Moe has a complex history and meaning. Most people believe it’s a certain type of anime character. Namely, cute, innocent girls with big eyes that do cute things. While moe does deal with this, it’s true definition goes beyond kawaii.

Now, some may wonder why it matters to define anime slang (moe isn’t really slang) precisely. However, anime and its associated terms have a large impact on story telling. In 2012, 60% of the world’s animated cartoons were Japanese anime (Cooper-Chen, 2012). Such a large market means anime terminology will have a widespread influence. Wherever people consume anime, moe and other terms enter people’s awareness.

Moe has roots in the 1970s and 1980s. During these decades, artists began creating characters specifically to inspire moe within people (Saito, 2017). It’s a common misconception that moe is just a name for images of cute girls. Moe is an affectionate response to fictional characters. The word comes from the verb moeru which means “to bud or sprout” (Galbraith, 2009). The verb describes how people’s feelings toward characters sprout over time. During the 1980s, marketers began to study which character designs, relationship patterns, and styles of drawing were most likely to create a this feeling of affection (Galbraith, 2009). This is why people confuse moe with a specific style of art or type of character. They are engineered to make you feel moe. Sagisawa Moe, a character from Kyouryuu Wakusei, Takatsu Moe from Taiyou ni Sumasshu, and Hotaru Tomoe from Sailor Moon S make good examples. In fact, the verb moeru combined with an abbreviation of Hatoru Tomoe to give us the word moe. Young girls with large, pupil-less eyes, glossy skin, small (or no) breasts and an innocent personality make the archetype for moe-seeking character design.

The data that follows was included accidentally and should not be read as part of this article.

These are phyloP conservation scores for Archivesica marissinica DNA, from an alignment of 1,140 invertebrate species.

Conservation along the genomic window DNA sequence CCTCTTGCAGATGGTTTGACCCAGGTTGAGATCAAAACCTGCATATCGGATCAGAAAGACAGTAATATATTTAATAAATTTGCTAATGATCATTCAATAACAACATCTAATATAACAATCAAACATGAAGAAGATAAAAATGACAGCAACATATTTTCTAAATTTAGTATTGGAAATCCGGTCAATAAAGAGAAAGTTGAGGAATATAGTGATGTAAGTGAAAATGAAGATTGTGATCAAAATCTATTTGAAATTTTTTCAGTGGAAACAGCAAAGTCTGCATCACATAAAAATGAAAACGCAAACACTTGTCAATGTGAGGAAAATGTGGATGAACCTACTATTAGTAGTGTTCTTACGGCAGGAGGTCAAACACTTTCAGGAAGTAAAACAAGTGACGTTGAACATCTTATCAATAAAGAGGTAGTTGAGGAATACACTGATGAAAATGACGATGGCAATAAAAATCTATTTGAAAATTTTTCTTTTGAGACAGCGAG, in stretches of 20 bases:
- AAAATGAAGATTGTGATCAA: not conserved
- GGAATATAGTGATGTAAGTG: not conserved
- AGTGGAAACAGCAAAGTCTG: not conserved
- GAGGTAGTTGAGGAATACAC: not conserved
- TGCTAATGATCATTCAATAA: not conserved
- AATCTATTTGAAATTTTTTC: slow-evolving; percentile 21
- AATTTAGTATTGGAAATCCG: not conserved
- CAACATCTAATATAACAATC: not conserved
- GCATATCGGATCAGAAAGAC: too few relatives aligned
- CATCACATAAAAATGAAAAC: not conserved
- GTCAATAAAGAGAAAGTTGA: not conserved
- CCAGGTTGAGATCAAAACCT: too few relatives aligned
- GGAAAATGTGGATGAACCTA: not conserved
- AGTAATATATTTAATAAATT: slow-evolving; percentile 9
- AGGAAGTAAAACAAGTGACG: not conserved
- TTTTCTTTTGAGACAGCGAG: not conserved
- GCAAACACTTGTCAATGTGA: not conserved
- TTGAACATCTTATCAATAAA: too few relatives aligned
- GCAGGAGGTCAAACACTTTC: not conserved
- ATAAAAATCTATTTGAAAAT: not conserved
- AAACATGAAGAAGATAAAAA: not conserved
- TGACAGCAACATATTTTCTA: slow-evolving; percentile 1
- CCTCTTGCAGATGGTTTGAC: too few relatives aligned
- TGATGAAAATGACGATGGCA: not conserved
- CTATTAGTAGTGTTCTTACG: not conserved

Feeling Moe

Sagisawa Moe from Kyouryuu Wakusei,

Feelings of moe vary. For some, it’s a mild sexual arousal and love for a character. For others, it is “the ultimate expression of male platonic love,” and for still others its pure love without sexual components. For many men, moe is an innocent girl that doesn’t “demand masculine excellence” and provides an outlet for nurturing that isn’t available to traditional masculinity. For women, moe is a romance without the “confines of womanhood”–childbirth and responsibility (Galbraith, 2009).

Because moe is an emotional reaction to a fictional character, it varies from person to person. However, it involves a desire for fantasy; it isn’t a desire to realize that fantasy.  Fujoshi, or “rotten girls,” provide a good example of these. Fujoshi are women who consume, produce, and reproduce romances inspired by manga and anime. They particularly focus on yaoi.

Women account for the majority of online fan-fiction like yaoi. Yaoi are stories that focus on relationships between androgynous men. People call fujoshi “rotten” because they are attracted to sex fantasies that can’t produce children. However, they embrace that categorization as positive, and most live heteronormative lives. Yaoi “erases the female in fantasy because female-male, or even female-female couples are too close to reality. (Galbraith, 2011).  Yaoi focuses on moe. In his interviews, Galbraith (2011) found moe drives yaoi, including its production and shared discussions between fujoshi. These discussions are even called moebanshi or moe talk. These discussions about favorite pairings (such as Link and Sidon, from The Legend of Zelda: Breath of the Wild, or Naruto and Sasuke) inspire more writing and conversations.  As Galbraith (2011) phrases it: